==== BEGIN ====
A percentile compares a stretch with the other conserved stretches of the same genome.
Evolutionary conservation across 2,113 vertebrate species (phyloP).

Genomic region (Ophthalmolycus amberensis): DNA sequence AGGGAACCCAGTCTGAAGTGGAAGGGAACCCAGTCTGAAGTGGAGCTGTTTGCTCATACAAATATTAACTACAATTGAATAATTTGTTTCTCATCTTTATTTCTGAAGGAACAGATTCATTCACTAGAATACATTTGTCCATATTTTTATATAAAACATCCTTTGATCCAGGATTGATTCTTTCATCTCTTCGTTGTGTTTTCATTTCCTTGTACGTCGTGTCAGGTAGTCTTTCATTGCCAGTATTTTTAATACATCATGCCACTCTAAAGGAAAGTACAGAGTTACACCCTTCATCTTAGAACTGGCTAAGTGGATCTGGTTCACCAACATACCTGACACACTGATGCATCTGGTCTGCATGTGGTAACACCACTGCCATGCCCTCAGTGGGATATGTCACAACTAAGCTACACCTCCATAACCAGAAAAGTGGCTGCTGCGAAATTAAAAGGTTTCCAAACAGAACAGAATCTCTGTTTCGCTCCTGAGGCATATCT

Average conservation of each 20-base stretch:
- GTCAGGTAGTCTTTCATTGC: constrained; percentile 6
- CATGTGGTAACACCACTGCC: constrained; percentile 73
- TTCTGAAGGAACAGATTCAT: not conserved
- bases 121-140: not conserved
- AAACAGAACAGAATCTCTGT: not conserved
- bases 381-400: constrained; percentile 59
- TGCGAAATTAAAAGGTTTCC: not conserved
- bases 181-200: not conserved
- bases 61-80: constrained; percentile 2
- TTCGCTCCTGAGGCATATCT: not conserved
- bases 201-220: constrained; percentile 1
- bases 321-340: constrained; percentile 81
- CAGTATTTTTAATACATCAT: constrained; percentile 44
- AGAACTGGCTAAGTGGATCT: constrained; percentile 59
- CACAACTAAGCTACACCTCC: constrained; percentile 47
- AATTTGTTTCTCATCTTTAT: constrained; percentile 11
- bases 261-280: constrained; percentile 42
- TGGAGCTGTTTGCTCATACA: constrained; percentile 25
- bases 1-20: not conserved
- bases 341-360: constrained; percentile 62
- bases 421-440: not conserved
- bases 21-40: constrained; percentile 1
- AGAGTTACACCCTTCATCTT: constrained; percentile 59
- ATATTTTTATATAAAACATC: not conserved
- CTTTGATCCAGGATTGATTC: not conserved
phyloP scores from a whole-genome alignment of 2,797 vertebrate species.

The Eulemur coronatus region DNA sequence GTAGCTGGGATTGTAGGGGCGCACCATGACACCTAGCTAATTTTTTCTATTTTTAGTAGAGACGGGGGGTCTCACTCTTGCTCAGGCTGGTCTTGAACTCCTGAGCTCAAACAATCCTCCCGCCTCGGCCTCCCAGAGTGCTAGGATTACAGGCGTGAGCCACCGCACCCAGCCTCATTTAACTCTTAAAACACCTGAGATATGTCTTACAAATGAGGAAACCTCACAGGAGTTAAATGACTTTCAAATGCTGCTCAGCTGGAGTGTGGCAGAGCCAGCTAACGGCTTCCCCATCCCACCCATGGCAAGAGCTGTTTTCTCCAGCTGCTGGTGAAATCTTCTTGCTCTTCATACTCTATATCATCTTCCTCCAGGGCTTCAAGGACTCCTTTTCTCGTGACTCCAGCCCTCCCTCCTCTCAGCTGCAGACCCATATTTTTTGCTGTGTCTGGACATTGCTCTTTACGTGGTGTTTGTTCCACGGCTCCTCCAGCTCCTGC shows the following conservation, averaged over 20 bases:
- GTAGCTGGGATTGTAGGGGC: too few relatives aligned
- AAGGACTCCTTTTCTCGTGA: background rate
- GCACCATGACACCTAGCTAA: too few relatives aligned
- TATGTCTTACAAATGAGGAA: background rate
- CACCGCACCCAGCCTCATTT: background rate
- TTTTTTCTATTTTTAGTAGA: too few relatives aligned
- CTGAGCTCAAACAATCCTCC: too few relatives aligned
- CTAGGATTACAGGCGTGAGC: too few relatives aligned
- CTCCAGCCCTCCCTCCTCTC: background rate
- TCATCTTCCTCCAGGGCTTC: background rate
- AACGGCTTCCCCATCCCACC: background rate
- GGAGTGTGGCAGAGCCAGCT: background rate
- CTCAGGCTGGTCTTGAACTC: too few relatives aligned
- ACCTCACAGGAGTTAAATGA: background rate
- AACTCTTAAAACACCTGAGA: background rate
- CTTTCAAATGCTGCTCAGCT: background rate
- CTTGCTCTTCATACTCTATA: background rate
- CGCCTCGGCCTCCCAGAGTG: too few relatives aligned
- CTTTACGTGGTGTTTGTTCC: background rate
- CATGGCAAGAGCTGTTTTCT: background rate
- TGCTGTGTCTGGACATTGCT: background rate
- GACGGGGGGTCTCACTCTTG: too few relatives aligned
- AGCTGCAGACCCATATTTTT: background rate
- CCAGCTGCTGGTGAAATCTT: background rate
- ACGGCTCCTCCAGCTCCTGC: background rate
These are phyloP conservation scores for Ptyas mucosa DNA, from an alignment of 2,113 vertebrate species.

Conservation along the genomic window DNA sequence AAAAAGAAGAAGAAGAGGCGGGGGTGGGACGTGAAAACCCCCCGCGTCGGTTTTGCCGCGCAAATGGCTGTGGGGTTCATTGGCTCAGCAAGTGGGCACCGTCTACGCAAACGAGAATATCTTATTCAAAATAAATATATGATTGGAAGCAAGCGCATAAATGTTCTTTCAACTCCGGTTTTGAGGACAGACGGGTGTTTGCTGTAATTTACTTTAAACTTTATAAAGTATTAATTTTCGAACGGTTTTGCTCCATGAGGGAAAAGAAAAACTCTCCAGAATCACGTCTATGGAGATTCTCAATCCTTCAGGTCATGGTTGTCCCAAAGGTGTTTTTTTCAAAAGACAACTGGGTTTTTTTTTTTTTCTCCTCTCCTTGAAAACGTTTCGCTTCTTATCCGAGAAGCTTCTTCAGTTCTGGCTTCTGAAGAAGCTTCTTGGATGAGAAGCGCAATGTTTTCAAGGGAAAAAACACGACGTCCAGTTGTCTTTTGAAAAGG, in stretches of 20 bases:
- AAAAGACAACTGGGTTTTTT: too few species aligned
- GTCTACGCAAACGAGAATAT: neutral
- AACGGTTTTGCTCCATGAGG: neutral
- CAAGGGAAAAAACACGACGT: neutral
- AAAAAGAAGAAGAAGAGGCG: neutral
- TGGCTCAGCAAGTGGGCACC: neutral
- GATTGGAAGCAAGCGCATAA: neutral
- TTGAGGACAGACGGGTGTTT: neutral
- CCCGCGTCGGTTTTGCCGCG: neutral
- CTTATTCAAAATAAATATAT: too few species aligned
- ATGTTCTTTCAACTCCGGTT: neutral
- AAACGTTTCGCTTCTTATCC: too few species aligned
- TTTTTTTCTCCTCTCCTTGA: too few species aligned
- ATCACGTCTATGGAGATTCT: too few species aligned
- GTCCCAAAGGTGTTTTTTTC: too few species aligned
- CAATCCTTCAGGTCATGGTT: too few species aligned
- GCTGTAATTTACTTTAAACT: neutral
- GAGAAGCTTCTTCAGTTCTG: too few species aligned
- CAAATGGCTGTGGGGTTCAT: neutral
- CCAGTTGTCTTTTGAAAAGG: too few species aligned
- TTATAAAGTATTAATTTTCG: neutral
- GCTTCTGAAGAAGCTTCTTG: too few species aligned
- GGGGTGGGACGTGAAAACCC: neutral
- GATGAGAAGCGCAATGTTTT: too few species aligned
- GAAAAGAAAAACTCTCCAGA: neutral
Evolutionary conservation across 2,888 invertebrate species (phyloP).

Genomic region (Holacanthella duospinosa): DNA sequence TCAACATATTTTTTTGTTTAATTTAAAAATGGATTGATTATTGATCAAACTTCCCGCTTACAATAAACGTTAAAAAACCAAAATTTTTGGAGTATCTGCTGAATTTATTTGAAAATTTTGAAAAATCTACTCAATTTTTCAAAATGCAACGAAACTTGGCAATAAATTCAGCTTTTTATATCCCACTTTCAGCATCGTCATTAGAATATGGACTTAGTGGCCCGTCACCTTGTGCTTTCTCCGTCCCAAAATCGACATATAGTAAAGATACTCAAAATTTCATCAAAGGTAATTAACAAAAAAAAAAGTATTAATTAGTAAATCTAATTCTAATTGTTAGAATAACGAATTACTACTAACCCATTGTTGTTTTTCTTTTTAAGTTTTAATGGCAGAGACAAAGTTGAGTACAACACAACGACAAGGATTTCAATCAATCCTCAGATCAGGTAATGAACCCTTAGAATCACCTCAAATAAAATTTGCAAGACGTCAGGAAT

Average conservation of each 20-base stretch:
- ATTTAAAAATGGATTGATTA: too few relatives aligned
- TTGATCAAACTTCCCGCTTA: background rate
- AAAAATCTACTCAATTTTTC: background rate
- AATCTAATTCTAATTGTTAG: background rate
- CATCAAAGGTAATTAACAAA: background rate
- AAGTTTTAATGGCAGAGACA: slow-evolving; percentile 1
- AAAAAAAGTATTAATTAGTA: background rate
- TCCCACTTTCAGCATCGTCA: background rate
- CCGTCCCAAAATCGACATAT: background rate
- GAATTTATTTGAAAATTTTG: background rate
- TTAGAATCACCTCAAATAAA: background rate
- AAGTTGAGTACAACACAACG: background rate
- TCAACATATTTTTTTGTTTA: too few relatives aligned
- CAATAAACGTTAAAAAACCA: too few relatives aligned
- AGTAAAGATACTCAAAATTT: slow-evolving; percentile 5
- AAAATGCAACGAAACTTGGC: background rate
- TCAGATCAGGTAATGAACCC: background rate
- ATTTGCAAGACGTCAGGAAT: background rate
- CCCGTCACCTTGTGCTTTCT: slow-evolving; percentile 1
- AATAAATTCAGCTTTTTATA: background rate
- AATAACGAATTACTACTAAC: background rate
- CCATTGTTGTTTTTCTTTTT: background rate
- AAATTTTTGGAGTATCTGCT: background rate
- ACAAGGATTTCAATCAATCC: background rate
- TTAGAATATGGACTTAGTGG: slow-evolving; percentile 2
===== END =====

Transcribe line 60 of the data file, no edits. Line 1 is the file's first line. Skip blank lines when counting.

- GTCTACGCAAACGAGAATAT: neutral